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The decade-long My Son tower restoration school

The decade-long My Son tower restoration school

Saturday, July 06, 2013, 09:40 GMT+7

The 10-year restoration of the G towers, part of the UNESCO-recognized My Son relic, which opened to the public late last month, created a school where dozens of farmers learn the restoration techniques and come to treasure their hometown’s relic, and young local architects master their skills.

My Son towers opened for visitors after restoration

Working together with the three Italian experts, namely Dr. Mauro Cucarzi, Dr. Patrizia Zolese and senior preservation architect Mara Landoni are several young local architects and dozens of workers who were farmers living in the proximity of the relic.

After ten years working on the site, the farmers have now become highly skilled excavation and restoration workers.

“With many excavation layers, we’re only allowed to use trowels and our hands only to dig. Our job looks easy but in fact it is quite tough as it requires great caution, meticulousness and patience when working with the delicate fragments and items,” shared Vo Van Sau, 46, one of the group leaders.

The seemingly tedious job soon aroused in them the love for their hometown’s relic and the significance of what they were doing also sank in.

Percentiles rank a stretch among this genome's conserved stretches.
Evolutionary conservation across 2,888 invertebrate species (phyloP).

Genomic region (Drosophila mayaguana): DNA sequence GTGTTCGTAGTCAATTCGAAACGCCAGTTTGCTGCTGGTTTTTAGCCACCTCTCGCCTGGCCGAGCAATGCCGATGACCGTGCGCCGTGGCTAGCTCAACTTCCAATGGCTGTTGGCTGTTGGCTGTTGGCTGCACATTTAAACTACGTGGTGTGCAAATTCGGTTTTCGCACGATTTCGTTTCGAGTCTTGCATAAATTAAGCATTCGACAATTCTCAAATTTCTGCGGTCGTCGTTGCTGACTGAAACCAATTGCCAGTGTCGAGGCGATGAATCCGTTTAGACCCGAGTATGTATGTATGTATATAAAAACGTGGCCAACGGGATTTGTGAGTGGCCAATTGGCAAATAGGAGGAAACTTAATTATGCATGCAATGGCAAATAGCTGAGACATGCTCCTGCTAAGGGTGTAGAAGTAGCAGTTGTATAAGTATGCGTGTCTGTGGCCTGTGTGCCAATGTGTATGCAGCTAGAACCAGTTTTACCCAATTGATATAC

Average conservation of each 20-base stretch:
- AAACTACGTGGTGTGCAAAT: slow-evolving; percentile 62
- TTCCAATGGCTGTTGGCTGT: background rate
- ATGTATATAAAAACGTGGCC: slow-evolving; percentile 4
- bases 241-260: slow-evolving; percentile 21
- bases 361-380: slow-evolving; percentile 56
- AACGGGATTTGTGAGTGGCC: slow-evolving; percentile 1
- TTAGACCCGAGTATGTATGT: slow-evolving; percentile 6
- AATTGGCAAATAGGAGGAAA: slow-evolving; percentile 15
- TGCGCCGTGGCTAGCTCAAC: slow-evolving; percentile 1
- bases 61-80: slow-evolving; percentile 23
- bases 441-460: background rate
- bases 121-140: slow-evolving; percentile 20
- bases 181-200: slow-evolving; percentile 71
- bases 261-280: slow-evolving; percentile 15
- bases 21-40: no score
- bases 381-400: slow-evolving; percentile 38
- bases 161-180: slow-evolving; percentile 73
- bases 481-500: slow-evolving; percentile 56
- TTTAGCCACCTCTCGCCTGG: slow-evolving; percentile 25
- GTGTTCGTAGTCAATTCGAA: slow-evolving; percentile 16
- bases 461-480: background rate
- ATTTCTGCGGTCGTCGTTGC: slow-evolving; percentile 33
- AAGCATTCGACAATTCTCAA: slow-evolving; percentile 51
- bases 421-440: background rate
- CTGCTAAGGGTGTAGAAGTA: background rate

“When we recovered an artifact, even a brick, we were enlightened and intrigued by Dr. Zolese’s explanations. That’s why we kept trying to improve our skills and gradually grew attached to the job,” shared a worker.

The workers’ farming experience also helped with the restoration.

“The experts told us to apply rang oil to hold bricks together without mortar, as the ancient Cham people did. From our farming experience, we suggested that rang oil be boiled so that the bricks would adhere much better. The idea just clicked,” shared 50-year-old group leader Nguyen Van Nam.

The farmers-turned-restorers also got to know the ancient Cham people’s techniques and even tricks.

“We felt much closer to them as if we were contemporaries,” said another group leader Vo Van Hai.

“We used to laugh at those traveling a long way just to admire the towers. Now we understand why and are happy to help restore the relic in our hometown,” he shared.

The team is also sent to help restore the Cham towers in other provinces, like the Binh Lam tower in northern Binh Dinh province.

Young local architects also benefit greatly from the restoration. Among them was To Chi Vinh, who worked for five years at the site.

“I learned a great deal from the Italian experts as well as seasoned local architects here. Initially I encountered considerable difficulties, but later overcame them,” said 35-year-old Vinh, who quit his job at a big construction company to take part in the restoration of the towers, which are only 10 km from his home.

According to architect Dang Khanh Ngoc, who was in charge of the G towers, formal training in restoration remains inadequate, with only the Relic Preservation Institute trying to open classes while universities haven’t offered the subject.

The restoration site of the Cham’s G towers thus served as a restoration school, where they sharpen their skills and nurture and celebrate their love for the relic.  

Tuoi Tre


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